Please use this identifier to cite or link to this item:

Title: Petrogenesis of the Santa Eulália Plutonic Complex (Alentejo, Portugal): contribution from recent elemental and isotopic (Sr-Nd) geochemical data
Authors: Lopes, José Carrilho
Sant'Ovaia, Helena
Nogueira, Pedro
Martins, Helena
Noronha, Fernando
Lopes, Luis
Keywords: Sr and Nd isotopes
Plutonic Complex
Issue Date: 2013
Publisher: Abstracts of the IX Congreso Ibérico de Geoquímica
Citation: Lopes, J.C., Sant’Ovaia, H., Nogueira, P., Martins, H., Noronha, F., Lopes, L. (2013) Petrogenesis of the Santa Eulália Plutonic Complex (Alentejo, Portugal): contribution from recent elemental and isotopic (Sr-Nd) geochemical data. Abstracts of the IX Congreso Ibérico de Geoquímica, Soria, Spain.
Abstract: The Santa Eulalia Plutonic Complex (SEPC) is a late-Variscan granitic massif with elliptical contours intersecting the NW-SE Variscan dominant regional structures in the most northerly sectors of the Ossa-Morena Zone (Iberian massif). The host rocks of this plutonic complex are meta-sedimentary formations generated between Proterozoic and Lower Paleozoic, some of them strongly affected by contact metamorphic processes related to the SEPC intrusion, and now recognized as a set of hornfels with a wide compositional range. SEPC has two main granitic facies which present different compositions and textures. It can be classified as a ring igneous complex composed, from the rim to the core, by a medium- to coarse-grained pink granite (G0-group), with biotite ( horneblende) as the dominant mafic mineral, involving large (kilometric) elongated masses of mafic (gabbroic) to intermediate (granodioritic) rocks, here called M-group, and a central gray medium-grained granite (G1-group), typically monzonitic, with biotite as the main mafic mineral, sometimes showing a slight porphyritic tendency, namely in a few outcrops located in transitional zones, near the contact with the peripheral G0-type ring. Magnetic Susceptibility (MS) analysis sustain major genetic differences between pink and gray SEPC granites. G0 facies present relatively high values of magnetic susceptibility (Km>10-3 SI) compatible with the presence of magnetite, while the low values registered in G1-group (Km<10-4 SI) are consistent with the presence of ilmenite. Distinct magnetic behaviour of these two granitic facies also reveal contrasting redox conditions during the magma genesis and cooling process (Sant’Ovaia et al., 2011). Elemental geochemistry confirms significant differences between G0 and G1 facies. G0 granites represent more evolved liquids (>SiO2 wt.% and <MgO wt.%) with dominant metaluminous character, plot close to A-type fields (Whalen et al., 1987), and some samples show negative Eu anomalies. Instead, G1 facies are typically monzonitic granites with a slight peraluminous character and no significant Eu anomalies (Lopes et al., 1998). Relationships between SiO2 vs. (Na2O+K2O-CaO) indicate that G0-group and G1-group have alkali-calcic and calc-alkaline character respectively; both granitic groups, should be classified as magnesian according to SiO2 vs. FeOt/(FeOt+MgO) correlation (Frost et al., 2001). Recent Sr and Nd isotopic data obtained for 15 samples (5 per group of facies) were used considering an age around 290 My (Pinto, 1984). The least evolved gabbro of the M-group has a mantle Nd isotopic signature (ɛNd290=+1.7) representing the highest value of the wide ɛNdi range revealed by this group of facies (-3.0<ɛNd290<+1.7). Representative samples of G0 granite, belonging to the external ring, show a narrower range of ɛNdi values (-2.3<ɛNd290<-0.9) which is included in the previous M-group ɛNdi range. G0-group also plots in the mantle-crust Sr-Nd isotopic alignment apparently defined by mafic-intermediate rocks of M-group. In contrast, the grey granites placed in the central part of the SEPC (G1-group), diverge from this trend, showing clearly lower ɛNd290 values (-5.9<ɛNd290<-4.7) which suggest petrogenetic processes involving dominant crustal melts and/or primary magmas strongly contaminated by crustal fractions. Also (87Sr/86Sr)290 vs. (1/Sr) projection points to a likely ACF-type differentiation process showing that crustal assimilation were probably more important during the petrogenesis of the G1-facies than in the magmatic event which provided the association between M and G0 groups, probably dominated by fractional crystallization mechanisms with relatively lower contribution of crustal assimilation.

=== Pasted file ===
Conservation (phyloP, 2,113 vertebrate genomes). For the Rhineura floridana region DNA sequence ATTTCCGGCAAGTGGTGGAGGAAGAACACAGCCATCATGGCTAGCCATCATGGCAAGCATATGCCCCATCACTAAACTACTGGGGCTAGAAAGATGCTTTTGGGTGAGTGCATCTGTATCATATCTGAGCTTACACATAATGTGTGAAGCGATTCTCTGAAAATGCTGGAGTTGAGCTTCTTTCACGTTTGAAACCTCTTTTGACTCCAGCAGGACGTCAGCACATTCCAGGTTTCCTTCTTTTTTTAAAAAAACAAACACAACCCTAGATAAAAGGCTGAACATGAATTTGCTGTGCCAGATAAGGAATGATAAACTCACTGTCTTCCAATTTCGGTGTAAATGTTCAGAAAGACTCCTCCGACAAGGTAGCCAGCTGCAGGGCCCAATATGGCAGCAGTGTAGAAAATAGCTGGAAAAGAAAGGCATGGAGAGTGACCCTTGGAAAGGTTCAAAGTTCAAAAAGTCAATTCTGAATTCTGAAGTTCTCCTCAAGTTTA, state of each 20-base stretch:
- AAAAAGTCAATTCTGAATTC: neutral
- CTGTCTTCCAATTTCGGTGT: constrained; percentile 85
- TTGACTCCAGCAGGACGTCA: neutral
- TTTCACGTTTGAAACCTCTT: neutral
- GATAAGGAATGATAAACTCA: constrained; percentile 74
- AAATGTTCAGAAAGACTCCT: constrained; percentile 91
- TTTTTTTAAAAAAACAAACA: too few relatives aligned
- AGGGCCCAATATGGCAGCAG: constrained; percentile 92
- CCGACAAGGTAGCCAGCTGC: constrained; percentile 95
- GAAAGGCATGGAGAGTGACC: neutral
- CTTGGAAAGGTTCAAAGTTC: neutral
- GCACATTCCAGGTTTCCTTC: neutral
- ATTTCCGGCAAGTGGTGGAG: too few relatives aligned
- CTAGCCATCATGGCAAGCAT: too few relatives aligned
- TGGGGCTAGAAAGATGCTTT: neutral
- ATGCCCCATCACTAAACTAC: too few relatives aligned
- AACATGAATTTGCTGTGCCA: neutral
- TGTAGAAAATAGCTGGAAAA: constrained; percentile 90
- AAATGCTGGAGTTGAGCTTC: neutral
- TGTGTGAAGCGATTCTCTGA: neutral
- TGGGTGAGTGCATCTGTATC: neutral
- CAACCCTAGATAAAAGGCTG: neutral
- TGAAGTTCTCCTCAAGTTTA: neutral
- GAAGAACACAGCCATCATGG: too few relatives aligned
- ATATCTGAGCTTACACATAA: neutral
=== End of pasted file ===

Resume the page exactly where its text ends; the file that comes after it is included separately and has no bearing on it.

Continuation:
Type: lecture
Appears in Collections:GEO - Comunicações - Em Congressos Científicos Internacionais

Files in This Item:

File Description SizeFormat
2013 JCL CIGeoq.pdf192.98 kBAdobe PDFView/Open
FacebookTwitterDeliciousLinkedInDiggGoogle BookmarksMySpaceOrkut
Formato BibTex mendeley Endnote Logotipo do DeGóis 

Items in DSpace are protected by copyright, with all rights reserved, unless otherwise indicated.


Dspace Dspace
DSpace Software, version 1.6.2 Copyright © 2002-2008 MIT and Hewlett-Packard - Feedback
UEvora B-On Curriculum DeGois